Agronomists in the West African nation reported that they recorded a 60 percent decline in fertilizer imports and a surge in prices resulting from the war in Ukraine and western-led sanctions on Russian companies.
Felix Kamassah, a Ghanaian vegetable farmer said the increased costs have pushed him and his peers into producing crops that require less inputs.
“We have to look at other alternatives to make sure that we are in business because (as) commercial farmers, when we want to rely on fertilizer importation, for now you can’t make any good profit out of it because it’s a big challenge,” said Kamassah.
Nana-Aisha Mohammed, the manager for the African Fertilizer and Agribusiness Partnership in Ghana, said global prices for inputs have stabilized but it will take approximately six months before retails prices follow suit.
“The dynamics of fertilizer crisis in Ghana have slightly changed. Globally, the prices are stabilizing. However, it will take about six months for retail prices to catch up,” said Mohammed.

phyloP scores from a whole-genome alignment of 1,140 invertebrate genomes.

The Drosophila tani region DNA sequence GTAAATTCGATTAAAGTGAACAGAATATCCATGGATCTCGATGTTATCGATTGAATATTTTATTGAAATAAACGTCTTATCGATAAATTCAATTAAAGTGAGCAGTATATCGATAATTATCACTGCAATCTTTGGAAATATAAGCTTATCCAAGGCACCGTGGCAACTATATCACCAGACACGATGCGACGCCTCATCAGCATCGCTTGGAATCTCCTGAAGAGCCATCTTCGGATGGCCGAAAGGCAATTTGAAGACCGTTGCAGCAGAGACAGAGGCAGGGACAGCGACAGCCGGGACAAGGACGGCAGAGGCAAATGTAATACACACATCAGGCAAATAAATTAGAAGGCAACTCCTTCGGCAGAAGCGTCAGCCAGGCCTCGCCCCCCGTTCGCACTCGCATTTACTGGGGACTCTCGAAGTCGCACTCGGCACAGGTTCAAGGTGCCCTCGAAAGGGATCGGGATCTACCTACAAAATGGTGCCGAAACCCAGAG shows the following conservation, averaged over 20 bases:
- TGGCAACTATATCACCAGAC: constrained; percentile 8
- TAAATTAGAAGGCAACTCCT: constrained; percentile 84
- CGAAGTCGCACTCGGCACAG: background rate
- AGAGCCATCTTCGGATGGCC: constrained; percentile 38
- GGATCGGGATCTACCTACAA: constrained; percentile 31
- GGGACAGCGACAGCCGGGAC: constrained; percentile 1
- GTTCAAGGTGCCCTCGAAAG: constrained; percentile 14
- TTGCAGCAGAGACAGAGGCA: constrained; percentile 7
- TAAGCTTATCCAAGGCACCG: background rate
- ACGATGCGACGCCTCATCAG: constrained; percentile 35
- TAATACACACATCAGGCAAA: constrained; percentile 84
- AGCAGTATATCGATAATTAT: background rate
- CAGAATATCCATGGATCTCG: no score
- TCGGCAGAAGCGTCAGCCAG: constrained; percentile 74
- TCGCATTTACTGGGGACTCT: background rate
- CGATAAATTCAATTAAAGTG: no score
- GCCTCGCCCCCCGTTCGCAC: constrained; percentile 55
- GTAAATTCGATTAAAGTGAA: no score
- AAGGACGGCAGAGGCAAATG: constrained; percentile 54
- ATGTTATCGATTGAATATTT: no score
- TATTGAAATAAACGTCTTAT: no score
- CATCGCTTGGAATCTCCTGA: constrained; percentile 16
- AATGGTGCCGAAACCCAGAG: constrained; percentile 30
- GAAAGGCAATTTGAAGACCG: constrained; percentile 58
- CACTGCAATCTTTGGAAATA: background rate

“This is largely due to logistics and supply chain issues… we also as a country are facing some economic challenges, which means that our currency is not very stable and it’s performing very poorly against the trading currency which is the dollar,” he added.
Fiifi Boafo, the spokesperson for Ghana’s Cocoa Board said farmers can use chicken manure as an alternative.
“In terms of quality it is even better for us to rely on the poultry manure than the inorganic fertilizer that we import because that is natural,” said Boafo.
“It has shown that it rather builds a soil structure better than the inorganic fertilizers we import. The only challenge, however, is that coming by it is a bit more difficult compared to accessing the inorganic from the market,” he added.